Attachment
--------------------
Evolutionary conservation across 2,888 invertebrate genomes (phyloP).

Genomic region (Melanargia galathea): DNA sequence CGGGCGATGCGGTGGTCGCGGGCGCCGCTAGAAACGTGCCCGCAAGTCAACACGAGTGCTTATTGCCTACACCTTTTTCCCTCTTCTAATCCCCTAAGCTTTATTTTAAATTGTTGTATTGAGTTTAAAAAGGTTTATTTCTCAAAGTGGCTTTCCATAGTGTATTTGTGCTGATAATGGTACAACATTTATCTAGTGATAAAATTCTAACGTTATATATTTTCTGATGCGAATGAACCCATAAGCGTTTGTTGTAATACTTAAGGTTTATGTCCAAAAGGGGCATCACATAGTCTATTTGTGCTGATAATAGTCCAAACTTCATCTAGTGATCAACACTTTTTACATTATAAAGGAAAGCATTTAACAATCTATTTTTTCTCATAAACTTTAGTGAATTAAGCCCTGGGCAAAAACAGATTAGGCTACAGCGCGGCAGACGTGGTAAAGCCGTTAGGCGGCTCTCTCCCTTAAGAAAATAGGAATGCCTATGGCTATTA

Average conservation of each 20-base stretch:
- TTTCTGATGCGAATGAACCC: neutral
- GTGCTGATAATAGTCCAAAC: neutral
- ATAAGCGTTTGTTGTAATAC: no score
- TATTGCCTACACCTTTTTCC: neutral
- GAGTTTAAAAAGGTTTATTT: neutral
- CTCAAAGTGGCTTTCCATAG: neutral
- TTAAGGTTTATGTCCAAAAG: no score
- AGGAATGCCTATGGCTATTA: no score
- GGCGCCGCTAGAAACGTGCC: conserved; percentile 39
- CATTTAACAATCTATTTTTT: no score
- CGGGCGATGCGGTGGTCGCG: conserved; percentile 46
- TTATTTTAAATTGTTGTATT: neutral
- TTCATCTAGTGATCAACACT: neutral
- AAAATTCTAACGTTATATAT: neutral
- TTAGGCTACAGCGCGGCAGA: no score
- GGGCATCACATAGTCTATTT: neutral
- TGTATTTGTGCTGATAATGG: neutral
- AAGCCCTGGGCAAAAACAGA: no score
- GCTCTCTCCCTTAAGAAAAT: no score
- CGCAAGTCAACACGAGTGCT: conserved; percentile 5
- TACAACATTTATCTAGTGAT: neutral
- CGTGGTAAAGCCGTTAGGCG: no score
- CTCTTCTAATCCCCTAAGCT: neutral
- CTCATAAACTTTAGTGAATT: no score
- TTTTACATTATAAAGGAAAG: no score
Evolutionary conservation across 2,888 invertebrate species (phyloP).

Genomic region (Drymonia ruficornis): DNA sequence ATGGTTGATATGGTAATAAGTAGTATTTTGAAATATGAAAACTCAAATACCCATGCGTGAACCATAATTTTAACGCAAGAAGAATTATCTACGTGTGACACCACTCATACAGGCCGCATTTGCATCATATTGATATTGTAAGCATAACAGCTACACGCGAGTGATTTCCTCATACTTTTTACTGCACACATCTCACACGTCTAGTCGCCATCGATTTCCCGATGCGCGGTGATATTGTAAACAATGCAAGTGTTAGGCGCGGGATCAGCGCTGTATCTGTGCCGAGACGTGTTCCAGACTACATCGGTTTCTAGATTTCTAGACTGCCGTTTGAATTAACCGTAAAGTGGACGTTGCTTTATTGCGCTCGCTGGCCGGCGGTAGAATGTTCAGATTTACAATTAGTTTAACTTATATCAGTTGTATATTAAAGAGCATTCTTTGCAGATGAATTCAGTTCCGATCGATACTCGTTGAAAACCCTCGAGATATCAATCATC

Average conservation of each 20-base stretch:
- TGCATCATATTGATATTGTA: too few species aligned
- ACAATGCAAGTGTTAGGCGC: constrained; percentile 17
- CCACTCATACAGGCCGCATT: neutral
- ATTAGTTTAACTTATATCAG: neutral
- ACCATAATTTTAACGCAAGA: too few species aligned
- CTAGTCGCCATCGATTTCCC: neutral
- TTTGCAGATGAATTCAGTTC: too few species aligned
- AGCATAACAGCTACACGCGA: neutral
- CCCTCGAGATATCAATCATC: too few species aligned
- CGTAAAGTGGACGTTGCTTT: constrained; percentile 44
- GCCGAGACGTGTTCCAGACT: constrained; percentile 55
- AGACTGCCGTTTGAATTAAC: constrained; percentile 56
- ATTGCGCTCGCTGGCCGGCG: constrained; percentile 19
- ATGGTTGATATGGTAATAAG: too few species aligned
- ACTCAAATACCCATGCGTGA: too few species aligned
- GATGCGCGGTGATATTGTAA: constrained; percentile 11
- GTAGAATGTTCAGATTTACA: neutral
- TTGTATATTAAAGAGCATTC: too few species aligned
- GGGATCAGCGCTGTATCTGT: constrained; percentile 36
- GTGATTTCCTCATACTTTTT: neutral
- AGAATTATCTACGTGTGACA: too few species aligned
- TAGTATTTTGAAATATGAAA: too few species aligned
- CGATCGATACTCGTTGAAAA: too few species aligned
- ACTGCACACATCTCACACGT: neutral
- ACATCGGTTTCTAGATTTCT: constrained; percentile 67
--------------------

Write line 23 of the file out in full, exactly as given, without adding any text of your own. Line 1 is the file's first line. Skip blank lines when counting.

- CGCAAGTCAACACGAGTGCT: conserved; percentile 5